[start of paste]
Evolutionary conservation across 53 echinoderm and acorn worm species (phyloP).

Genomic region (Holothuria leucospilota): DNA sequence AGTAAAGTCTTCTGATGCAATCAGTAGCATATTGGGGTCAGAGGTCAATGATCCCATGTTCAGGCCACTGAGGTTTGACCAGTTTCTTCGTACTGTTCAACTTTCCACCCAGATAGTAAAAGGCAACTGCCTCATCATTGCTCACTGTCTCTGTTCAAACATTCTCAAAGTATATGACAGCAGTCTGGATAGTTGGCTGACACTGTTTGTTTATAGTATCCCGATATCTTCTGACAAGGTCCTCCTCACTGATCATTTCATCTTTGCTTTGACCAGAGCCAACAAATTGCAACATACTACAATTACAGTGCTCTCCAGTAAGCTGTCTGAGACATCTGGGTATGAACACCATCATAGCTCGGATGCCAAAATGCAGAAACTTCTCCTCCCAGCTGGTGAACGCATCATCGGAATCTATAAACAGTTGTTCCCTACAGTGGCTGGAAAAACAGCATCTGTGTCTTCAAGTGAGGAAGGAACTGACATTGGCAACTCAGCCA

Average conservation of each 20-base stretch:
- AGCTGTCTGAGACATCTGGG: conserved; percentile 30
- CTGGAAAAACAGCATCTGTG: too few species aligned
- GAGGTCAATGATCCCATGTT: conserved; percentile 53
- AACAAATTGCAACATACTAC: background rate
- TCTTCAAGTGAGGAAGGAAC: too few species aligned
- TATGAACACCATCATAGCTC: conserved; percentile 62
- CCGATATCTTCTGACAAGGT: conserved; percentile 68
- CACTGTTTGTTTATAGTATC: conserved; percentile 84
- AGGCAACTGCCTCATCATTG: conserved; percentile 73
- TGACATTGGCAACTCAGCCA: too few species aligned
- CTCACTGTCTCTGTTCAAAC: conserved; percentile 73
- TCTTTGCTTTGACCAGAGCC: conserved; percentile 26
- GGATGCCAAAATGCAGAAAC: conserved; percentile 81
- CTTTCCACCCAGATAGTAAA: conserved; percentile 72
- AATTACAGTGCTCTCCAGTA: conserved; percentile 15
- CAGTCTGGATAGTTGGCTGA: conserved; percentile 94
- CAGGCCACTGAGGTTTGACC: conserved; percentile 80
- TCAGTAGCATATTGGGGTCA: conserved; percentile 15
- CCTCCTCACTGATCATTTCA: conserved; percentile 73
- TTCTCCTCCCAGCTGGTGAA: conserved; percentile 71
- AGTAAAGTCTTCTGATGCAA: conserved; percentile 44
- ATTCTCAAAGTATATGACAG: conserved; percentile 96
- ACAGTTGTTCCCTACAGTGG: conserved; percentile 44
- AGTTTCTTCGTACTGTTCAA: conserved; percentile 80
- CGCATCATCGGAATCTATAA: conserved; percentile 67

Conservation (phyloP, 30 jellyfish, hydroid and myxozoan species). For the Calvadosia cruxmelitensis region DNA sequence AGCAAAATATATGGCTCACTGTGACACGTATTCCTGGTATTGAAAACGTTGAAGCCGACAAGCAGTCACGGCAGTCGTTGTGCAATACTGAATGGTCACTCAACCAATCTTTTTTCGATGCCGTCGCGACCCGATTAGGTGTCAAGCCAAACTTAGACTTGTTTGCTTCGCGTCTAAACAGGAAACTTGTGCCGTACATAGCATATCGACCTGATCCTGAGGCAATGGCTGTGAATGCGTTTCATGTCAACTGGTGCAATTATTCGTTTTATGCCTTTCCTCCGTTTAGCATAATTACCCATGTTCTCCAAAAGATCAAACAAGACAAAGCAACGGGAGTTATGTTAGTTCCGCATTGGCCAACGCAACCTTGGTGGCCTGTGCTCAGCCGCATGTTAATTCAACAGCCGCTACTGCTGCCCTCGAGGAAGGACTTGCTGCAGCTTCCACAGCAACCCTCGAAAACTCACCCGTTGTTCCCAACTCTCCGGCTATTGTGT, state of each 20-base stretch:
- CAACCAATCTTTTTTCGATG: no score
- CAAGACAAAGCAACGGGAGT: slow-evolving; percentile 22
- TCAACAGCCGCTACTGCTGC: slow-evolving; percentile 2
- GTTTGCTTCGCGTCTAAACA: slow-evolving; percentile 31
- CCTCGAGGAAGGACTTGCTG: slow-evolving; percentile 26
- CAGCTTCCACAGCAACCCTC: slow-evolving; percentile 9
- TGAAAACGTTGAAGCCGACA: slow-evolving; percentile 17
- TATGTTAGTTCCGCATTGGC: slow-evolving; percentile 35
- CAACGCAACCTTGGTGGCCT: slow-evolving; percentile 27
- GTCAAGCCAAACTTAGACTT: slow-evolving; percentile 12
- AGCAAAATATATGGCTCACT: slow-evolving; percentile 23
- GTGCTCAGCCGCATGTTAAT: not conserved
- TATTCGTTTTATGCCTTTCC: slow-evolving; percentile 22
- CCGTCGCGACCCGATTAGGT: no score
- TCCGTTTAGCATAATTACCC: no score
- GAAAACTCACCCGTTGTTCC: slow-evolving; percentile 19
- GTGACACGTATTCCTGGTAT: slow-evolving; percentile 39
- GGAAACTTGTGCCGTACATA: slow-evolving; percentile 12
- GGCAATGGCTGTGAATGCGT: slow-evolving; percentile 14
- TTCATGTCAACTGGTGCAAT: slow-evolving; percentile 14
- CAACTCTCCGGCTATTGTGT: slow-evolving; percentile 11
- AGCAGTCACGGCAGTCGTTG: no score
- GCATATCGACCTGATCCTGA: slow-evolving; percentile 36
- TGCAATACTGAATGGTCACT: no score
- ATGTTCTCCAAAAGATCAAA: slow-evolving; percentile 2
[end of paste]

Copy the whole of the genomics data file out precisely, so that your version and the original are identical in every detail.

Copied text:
Evolutionary conservation across 53 echinoderm and acorn worm species (phyloP).

Genomic region (Holothuria leucospilota): DNA sequence AGTAAAGTCTTCTGATGCAATCAGTAGCATATTGGGGTCAGAGGTCAATGATCCCATGTTCAGGCCACTGAGGTTTGACCAGTTTCTTCGTACTGTTCAACTTTCCACCCAGATAGTAAAAGGCAACTGCCTCATCATTGCTCACTGTCTCTGTTCAAACATTCTCAAAGTATATGACAGCAGTCTGGATAGTTGGCTGACACTGTTTGTTTATAGTATCCCGATATCTTCTGACAAGGTCCTCCTCACTGATCATTTCATCTTTGCTTTGACCAGAGCCAACAAATTGCAACATACTACAATTACAGTGCTCTCCAGTAAGCTGTCTGAGACATCTGGGTATGAACACCATCATAGCTCGGATGCCAAAATGCAGAAACTTCTCCTCCCAGCTGGTGAACGCATCATCGGAATCTATAAACAGTTGTTCCCTACAGTGGCTGGAAAAACAGCATCTGTGTCTTCAAGTGAGGAAGGAACTGACATTGGCAACTCAGCCA

Average conservation of each 20-base stretch:
- AGCTGTCTGAGACATCTGGG: conserved; percentile 30
- CTGGAAAAACAGCATCTGTG: too few species aligned
- GAGGTCAATGATCCCATGTT: conserved; percentile 53
- AACAAATTGCAACATACTAC: background rate
- TCTTCAAGTGAGGAAGGAAC: too few species aligned
- TATGAACACCATCATAGCTC: conserved; percentile 62
- CCGATATCTTCTGACAAGGT: conserved; percentile 68
- CACTGTTTGTTTATAGTATC: conserved; percentile 84
- AGGCAACTGCCTCATCATTG: conserved; percentile 73
- TGACATTGGCAACTCAGCCA: too few species aligned
- CTCACTGTCTCTGTTCAAAC: conserved; percentile 73
- TCTTTGCTTTGACCAGAGCC: conserved; percentile 26
- GGATGCCAAAATGCAGAAAC: conserved; percentile 81
- CTTTCCACCCAGATAGTAAA: conserved; percentile 72
- AATTACAGTGCTCTCCAGTA: conserved; percentile 15
- CAGTCTGGATAGTTGGCTGA: conserved; percentile 94
- CAGGCCACTGAGGTTTGACC: conserved; percentile 80
- TCAGTAGCATATTGGGGTCA: conserved; percentile 15
- CCTCCTCACTGATCATTTCA: conserved; percentile 73
- TTCTCCTCCCAGCTGGTGAA: conserved; percentile 71
- AGTAAAGTCTTCTGATGCAA: conserved; percentile 44
- ATTCTCAAAGTATATGACAG: conserved; percentile 96
- ACAGTTGTTCCCTACAGTGG: conserved; percentile 44
- AGTTTCTTCGTACTGTTCAA: conserved; percentile 80
- CGCATCATCGGAATCTATAA: conserved; percentile 67

Conservation (phyloP, 30 jellyfish, hydroid and myxozoan species). For the Calvadosia cruxmelitensis region DNA sequence AGCAAAATATATGGCTCACTGTGACACGTATTCCTGGTATTGAAAACGTTGAAGCCGACAAGCAGTCACGGCAGTCGTTGTGCAATACTGAATGGTCACTCAACCAATCTTTTTTCGATGCCGTCGCGACCCGATTAGGTGTCAAGCCAAACTTAGACTTGTTTGCTTCGCGTCTAAACAGGAAACTTGTGCCGTACATAGCATATCGACCTGATCCTGAGGCAATGGCTGTGAATGCGTTTCATGTCAACTGGTGCAATTATTCGTTTTATGCCTTTCCTCCGTTTAGCATAATTACCCATGTTCTCCAAAAGATCAAACAAGACAAAGCAACGGGAGTTATGTTAGTTCCGCATTGGCCAACGCAACCTTGGTGGCCTGTGCTCAGCCGCATGTTAATTCAACAGCCGCTACTGCTGCCCTCGAGGAAGGACTTGCTGCAGCTTCCACAGCAACCCTCGAAAACTCACCCGTTGTTCCCAACTCTCCGGCTATTGTGT, state of each 20-base stretch:
- CAACCAATCTTTTTTCGATG: no score
- CAAGACAAAGCAACGGGAGT: slow-evolving; percentile 22
- TCAACAGCCGCTACTGCTGC: slow-evolving; percentile 2
- GTTTGCTTCGCGTCTAAACA: slow-evolving; percentile 31
- CCTCGAGGAAGGACTTGCTG: slow-evolving; percentile 26
- CAGCTTCCACAGCAACCCTC: slow-evolving; percentile 9
- TGAAAACGTTGAAGCCGACA: slow-evolving; percentile 17
- TATGTTAGTTCCGCATTGGC: slow-evolving; percentile 35
- CAACGCAACCTTGGTGGCCT: slow-evolving; percentile 27
- GTCAAGCCAAACTTAGACTT: slow-evolving; percentile 12
- AGCAAAATATATGGCTCACT: slow-evolving; percentile 23
- GTGCTCAGCCGCATGTTAAT: not conserved
- TATTCGTTTTATGCCTTTCC: slow-evolving; percentile 22
- CCGTCGCGACCCGATTAGGT: no score
- TCCGTTTAGCATAATTACCC: no score
- GAAAACTCACCCGTTGTTCC: slow-evolving; percentile 19
- GTGACACGTATTCCTGGTAT: slow-evolving; percentile 39
- GGAAACTTGTGCCGTACATA: slow-evolving; percentile 12
- GGCAATGGCTGTGAATGCGT: slow-evolving; percentile 14
- TTCATGTCAACTGGTGCAAT: slow-evolving; percentile 14
- CAACTCTCCGGCTATTGTGT: slow-evolving; percentile 11
- AGCAGTCACGGCAGTCGTTG: no score
- GCATATCGACCTGATCCTGA: slow-evolving; percentile 36
- TGCAATACTGAATGGTCACT: no score
- ATGTTCTCCAAAAGATCAAA: slow-evolving; percentile 2